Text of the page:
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Preparing For Your Benefits Audit

The Employee Retirement Income Security Act of 1974 (ERISA) requires annual audits of plan financial statements by a qualified independent public accountant of plans with 100 or more eligible participants at the start of the plan year.  This audit is required as part of your obligation to file an annual return/report (FORM 5500 Series)[1]

For many, this can be a stressful event, but familiarity with the process can greatly reduce stress – so here are a few tips to help make your audit a fast, effective and low-cost event.

Stage 1: Preparation

Make sure you understand the plan.  Be prepared to discuss key policies and procedures that impact the plan, any changes that have been made to those key policies and procedures made since the last audit, and any changes to the plan document. Also, be prepared to share any known or potential compliance issues.  By proactively addressing these issues at the start, the audit team can quickly, easily identify risks they should focus on during the audit.

Understand the Plan

The scope of the audit (limited scope or full scope[2]) is determined by the arrangement in which investments are held. And the extent f audit procedures and required financial statement disclosures are determined by the type and complexity of investments.  With all of this in mind, the planning stage is the best time to gather this information from your plan’s custodian or investment advisors.

Selecting Your Auditor

Federal law requires the auditors to be licensed or certified as a public accountant by a State regulatory authority. The auditor(s) should also be independent, meaning they should not have any financial interests in the plan or plan sponsor that would affect their ability to offer objective, unbiased opinions about the financial condition of the plan.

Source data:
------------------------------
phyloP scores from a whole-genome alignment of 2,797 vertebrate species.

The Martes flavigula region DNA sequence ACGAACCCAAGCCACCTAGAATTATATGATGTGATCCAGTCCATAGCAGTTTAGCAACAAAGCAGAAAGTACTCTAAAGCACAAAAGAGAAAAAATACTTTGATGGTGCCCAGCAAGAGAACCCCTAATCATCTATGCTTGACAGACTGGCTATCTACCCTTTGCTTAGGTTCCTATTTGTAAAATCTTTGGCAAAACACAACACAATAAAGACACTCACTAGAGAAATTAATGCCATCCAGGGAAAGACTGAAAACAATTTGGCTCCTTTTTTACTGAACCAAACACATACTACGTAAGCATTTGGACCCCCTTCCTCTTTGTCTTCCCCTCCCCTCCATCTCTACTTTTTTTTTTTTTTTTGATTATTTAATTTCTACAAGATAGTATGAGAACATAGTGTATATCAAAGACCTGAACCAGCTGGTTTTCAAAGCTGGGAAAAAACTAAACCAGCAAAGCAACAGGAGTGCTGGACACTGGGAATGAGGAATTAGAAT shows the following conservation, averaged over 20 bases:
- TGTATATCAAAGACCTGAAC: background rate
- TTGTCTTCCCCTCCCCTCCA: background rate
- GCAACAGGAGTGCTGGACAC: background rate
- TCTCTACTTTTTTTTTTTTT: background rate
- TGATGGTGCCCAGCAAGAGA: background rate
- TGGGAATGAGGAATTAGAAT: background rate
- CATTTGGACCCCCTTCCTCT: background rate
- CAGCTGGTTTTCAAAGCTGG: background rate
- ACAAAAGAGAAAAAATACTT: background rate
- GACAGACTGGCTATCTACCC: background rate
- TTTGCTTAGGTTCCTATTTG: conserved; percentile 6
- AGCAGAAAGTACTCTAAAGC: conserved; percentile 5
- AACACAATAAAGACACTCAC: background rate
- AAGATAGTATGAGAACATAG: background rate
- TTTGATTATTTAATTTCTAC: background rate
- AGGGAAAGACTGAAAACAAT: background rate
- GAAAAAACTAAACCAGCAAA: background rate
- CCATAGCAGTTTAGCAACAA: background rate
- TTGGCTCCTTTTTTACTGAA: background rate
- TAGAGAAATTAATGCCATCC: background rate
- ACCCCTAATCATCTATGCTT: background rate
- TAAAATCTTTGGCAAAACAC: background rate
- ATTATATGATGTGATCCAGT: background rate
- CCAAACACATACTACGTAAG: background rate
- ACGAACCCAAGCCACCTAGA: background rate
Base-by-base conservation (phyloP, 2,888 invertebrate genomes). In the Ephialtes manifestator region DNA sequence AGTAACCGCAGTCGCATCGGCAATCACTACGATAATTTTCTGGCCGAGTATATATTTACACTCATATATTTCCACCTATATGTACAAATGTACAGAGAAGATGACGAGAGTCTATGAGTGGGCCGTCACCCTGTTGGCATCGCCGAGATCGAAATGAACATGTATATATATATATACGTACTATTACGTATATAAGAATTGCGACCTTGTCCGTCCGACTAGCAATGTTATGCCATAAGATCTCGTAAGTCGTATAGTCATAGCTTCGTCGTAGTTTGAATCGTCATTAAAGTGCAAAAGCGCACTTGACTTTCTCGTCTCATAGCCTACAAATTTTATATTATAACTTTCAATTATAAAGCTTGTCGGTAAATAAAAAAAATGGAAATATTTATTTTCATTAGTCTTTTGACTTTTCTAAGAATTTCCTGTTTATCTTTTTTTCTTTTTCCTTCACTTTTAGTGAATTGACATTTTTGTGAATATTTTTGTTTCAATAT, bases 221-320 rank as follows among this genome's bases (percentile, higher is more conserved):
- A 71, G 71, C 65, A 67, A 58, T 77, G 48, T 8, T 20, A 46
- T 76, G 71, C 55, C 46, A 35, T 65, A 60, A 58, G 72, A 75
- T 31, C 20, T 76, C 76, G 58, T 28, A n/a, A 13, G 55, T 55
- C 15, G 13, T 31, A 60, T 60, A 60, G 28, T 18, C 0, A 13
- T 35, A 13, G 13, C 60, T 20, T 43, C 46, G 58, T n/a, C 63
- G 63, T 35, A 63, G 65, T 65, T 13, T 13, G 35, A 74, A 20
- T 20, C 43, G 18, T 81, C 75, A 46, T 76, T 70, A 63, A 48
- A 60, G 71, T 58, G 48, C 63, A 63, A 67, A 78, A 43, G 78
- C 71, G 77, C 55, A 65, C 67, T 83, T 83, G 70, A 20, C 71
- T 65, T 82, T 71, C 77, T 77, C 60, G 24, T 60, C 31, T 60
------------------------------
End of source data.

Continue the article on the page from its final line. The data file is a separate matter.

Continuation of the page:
With those basics covered, keep in mind that experience matters.  The more experience, the more familiar the auditor should be regarding any special auditing standards and/or rules that may apply to your plan’s practices and operations.

For further information, check out the AICPA’s Employee Benefit Plan Quality Center.

Single Point of Contact

To create and manage a smooth, efficient process, designate a single point of contact for the auditor(s).  Ideally, this person will have primary responsibility for the administration of the plan and can direct the auditor(s) to the appropriate internal and external contacts.

Fast, Easy and Secure Access to Auditor’s Request List

Prior to the actual fieldwork, your auditor will provide you with a list of documents such as updated plan documents or amendments, employee census reports, activity level internal control narratives, spreadsheet templates to summarize certain plan activity, completed confirmation templates and the plan’s financial statements.

Stage 2: Fieldwork

During this phase, be available to meet with the auditor(s) to discuss processes and controls – especially information technology controls.

To enhance the timely flow of accurate information, you may wish to involve the plan’s third-party administrator (TPA). This can be especially valuable when addressing questions concerning the plan’s investments.

Also, have available all documents that the audit team will need for testing participation and plan-level data, non-discrimination, forfeitures applied and prohibited transactions such as late remittance of participant contributions to the plan.

If you are undergoing a full-scope audit, investment valuation and transaction testing will be performed.

Stage 3: Wrap-Up

The auditor(s) will provide a detailed list of information they need to address any unanswered questions, and a timeline for completion will be agreed to by both parties.

A management representation letter will be signed and presented to the auditor(s), as well as a report that addresses the audit process and findings.  And then prior to the issuance of the audit report, a draft Form 5500 will be reviewed to ensure it agrees with the draft audited financial statements.


Working closely with your auditor(s) throughout the process, ensuring that accurate information is made available in a timely manner will help make your audit process quick and efficient.

If you have any further questions, call <Name, Credentials, Title>, at 443-471-5911 for a confidential, no cost or obligation discussion. Or, click here to schedule an appointment.


[1] Some pension plans with fewer than 100 participants also may be required to have an audit if they fail to meet certain conditions relating to their plan investments, bonding, and disclosure requirements. For more information, you should consult with your attorney, plan advisor, or accountant. See www.dol.gov/ebsa/faqs/faq_auditwaiver.html.

[2]To learn more about full-scope and limited-scope audits, contact us at 443-471-5911.